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As most wild readers are probably aware, spending time in nature is great for your health. More research is coming out all the time quantifying the effects of nature on our health and attempting to understand the various mechanisms involved, but the basic fact is we do better when we get enough wildness in our life when we spend enough time in touch with nature. When we first begin to spend more time in nature, we may not know what to “do” with ourselves. How can we cultivate that sense of connection to nature that may be missing in our lives? In our busy modern lifestyles, it can be hard to just let ourselves simply “be”. Qigong offers us many different ways to cultivate that earth connection while engaging our body and mind. It is also traditional to practice it outdoors weather permitting.

Qigong is a traditional mind-body practice from China with roots in Chinese medicine and Daoism. While there are thousands of different styles of qigong, they can be broken down into three main categories: Medical, Martial, and Spiritual. The main difference between these types of qigong is one of intention; why we are doing the practice? Is it for our physical health? Is it for making our body strong enough to withstand injury in martial arts? Or is it for our emotional or spiritual well-being? Why not go for all three? When we practice qigong in nature we can reap the benefits of all three of these approaches.

Here are 5 simple ways qigong can help us enhance that connection to nature, that realization that we are wildness!

Standing like a tree

One of the simplest forms of qigong is standing qigong or Zhan Zhuang in Chinese. Often translated as standing like a stake, or standing like a tree, this simple practice is a natural fit for nature connection. First of all, smile!  Then, simply take a relaxed standing posture with your legs about shoulder width apart, maintain a little bend in the joints of your arms and legs, and maintain a straight back and neck. Allow your hips to tilt forward a little to feel a little elongation in your lower back. Think of your hips sinking towards the earth while the top of your head is pulled towards the sky. Feel a little space in your armpits, almost like you had a tennis ball there. Bring a little awareness to your lower abdomen just under the belly button, where your center of gravity is. Take some nice, deep breaths all the way down into your belly and notice any tension in your body. Allow it to gently release with each out breath. As you relax, remind yourself that you aren’t just in nature, you are nature too.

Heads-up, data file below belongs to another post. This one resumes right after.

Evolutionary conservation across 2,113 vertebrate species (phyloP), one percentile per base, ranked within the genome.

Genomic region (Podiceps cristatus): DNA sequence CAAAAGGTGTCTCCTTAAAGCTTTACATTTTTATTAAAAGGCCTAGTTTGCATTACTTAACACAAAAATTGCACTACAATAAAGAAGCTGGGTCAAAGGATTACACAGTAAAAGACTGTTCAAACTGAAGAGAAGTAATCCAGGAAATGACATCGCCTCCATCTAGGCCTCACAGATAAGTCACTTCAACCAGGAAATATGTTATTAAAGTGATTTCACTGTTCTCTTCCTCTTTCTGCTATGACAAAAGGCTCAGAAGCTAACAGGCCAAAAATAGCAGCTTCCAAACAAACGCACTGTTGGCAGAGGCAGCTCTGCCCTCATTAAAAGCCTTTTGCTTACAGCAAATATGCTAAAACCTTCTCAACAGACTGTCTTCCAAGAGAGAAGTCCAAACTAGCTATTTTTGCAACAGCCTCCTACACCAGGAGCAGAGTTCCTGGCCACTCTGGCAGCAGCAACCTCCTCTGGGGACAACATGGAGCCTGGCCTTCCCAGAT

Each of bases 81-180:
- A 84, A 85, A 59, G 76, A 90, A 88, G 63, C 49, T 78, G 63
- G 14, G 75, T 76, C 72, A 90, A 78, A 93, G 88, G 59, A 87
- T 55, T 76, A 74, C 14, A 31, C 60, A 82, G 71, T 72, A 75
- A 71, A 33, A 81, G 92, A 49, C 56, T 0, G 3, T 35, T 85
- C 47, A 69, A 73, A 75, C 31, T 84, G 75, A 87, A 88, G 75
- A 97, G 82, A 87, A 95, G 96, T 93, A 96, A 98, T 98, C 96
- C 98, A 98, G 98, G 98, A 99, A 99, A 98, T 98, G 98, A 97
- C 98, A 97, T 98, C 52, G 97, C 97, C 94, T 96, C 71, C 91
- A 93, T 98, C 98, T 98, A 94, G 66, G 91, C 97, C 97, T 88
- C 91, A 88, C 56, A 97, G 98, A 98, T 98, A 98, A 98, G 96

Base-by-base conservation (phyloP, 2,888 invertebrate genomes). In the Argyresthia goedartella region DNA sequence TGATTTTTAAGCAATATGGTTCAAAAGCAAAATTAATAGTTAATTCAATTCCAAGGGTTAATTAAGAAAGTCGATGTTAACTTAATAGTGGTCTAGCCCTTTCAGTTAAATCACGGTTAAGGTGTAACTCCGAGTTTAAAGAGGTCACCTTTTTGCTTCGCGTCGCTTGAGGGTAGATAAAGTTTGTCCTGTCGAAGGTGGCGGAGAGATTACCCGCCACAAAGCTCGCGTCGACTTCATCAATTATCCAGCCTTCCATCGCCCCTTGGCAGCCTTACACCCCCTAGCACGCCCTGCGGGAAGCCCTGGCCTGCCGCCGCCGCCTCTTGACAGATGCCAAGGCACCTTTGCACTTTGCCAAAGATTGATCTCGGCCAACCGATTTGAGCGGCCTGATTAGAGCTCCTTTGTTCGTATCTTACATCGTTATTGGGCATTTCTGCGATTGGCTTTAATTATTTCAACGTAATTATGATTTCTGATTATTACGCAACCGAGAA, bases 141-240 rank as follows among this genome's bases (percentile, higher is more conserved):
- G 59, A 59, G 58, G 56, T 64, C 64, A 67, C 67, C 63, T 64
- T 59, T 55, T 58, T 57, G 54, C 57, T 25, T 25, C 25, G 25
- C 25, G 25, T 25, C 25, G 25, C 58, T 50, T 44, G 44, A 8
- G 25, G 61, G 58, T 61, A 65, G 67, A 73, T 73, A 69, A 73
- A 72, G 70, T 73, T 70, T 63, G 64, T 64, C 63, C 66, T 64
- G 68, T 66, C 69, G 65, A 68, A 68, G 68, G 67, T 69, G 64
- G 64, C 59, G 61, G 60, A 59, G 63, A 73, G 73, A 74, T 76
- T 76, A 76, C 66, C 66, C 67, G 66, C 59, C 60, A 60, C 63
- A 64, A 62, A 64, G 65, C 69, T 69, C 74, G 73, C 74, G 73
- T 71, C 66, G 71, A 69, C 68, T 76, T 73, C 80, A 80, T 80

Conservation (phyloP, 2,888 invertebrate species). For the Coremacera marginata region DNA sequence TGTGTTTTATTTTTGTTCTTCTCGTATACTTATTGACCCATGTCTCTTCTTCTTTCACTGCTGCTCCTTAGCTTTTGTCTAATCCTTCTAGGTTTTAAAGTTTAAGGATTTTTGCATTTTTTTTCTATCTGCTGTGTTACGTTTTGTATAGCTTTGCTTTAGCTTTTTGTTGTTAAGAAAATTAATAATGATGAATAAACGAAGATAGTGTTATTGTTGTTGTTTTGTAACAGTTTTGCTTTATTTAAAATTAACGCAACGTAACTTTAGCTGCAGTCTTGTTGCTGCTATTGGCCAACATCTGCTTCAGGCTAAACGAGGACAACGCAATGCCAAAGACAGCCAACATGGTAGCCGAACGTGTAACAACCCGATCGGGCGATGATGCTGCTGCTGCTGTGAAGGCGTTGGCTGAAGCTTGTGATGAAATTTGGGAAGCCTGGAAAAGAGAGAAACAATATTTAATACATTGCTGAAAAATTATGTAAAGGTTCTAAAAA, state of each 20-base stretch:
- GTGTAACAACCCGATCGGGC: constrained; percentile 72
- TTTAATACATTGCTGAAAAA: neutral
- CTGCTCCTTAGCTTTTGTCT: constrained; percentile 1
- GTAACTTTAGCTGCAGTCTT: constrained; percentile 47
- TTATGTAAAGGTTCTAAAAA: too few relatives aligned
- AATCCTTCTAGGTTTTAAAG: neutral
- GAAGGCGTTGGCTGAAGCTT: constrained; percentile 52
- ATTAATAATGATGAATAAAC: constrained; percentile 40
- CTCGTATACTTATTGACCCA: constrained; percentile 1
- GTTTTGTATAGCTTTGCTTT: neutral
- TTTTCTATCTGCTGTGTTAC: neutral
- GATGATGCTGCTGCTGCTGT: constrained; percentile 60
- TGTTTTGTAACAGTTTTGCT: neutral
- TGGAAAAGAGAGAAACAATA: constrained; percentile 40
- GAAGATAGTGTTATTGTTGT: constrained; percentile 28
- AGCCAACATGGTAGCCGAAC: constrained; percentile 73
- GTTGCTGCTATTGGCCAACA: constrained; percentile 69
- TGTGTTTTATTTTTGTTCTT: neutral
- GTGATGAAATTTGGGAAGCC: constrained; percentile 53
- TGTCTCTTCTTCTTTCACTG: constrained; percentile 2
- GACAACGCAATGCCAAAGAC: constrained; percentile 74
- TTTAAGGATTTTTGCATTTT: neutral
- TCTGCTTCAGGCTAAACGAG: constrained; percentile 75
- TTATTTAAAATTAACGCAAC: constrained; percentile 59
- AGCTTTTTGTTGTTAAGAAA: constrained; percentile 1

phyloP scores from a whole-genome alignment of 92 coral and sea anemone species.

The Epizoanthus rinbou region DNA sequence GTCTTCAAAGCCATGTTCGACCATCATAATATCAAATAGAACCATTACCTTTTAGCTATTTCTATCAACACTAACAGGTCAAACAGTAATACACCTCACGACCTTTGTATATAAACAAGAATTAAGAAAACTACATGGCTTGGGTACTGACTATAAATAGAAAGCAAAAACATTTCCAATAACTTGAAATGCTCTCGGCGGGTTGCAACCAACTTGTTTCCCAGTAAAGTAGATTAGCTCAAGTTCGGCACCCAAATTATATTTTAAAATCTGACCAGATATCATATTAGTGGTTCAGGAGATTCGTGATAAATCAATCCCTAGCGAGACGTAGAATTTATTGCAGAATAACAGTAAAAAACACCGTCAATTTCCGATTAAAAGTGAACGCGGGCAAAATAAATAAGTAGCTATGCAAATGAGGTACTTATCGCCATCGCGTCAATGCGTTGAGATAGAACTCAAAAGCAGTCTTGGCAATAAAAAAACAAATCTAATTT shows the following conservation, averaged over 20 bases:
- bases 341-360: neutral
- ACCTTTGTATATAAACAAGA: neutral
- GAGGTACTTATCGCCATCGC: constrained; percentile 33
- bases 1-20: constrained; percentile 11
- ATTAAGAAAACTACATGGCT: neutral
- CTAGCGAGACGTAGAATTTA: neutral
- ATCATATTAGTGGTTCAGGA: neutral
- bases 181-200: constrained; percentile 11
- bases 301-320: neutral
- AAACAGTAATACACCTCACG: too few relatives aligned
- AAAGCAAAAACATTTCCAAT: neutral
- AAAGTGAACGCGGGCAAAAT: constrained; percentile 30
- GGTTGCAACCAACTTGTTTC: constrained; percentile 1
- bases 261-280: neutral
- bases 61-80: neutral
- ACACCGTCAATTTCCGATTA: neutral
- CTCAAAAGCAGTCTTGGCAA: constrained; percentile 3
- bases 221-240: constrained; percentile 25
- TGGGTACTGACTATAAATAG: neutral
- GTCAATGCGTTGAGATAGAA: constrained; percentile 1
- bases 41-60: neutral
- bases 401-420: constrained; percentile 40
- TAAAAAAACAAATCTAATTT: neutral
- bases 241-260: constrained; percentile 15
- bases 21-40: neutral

Swaying in the breeze

We can take this idea one step farther and imagine we are a particular type of tree. We could take a hint from our surroundings. Maybe you are standing in a grove of old sturdy oak trees. If so, standing still as in the first practice might help you feel a closer connection to nature.  If it’s a breezy day and you find yourself near some bamboo, or a weeping willow, maybe you’ll want to sway in the breeze along with the trees. As you practice, try to imagine yourself as a tree.

Moving like an animal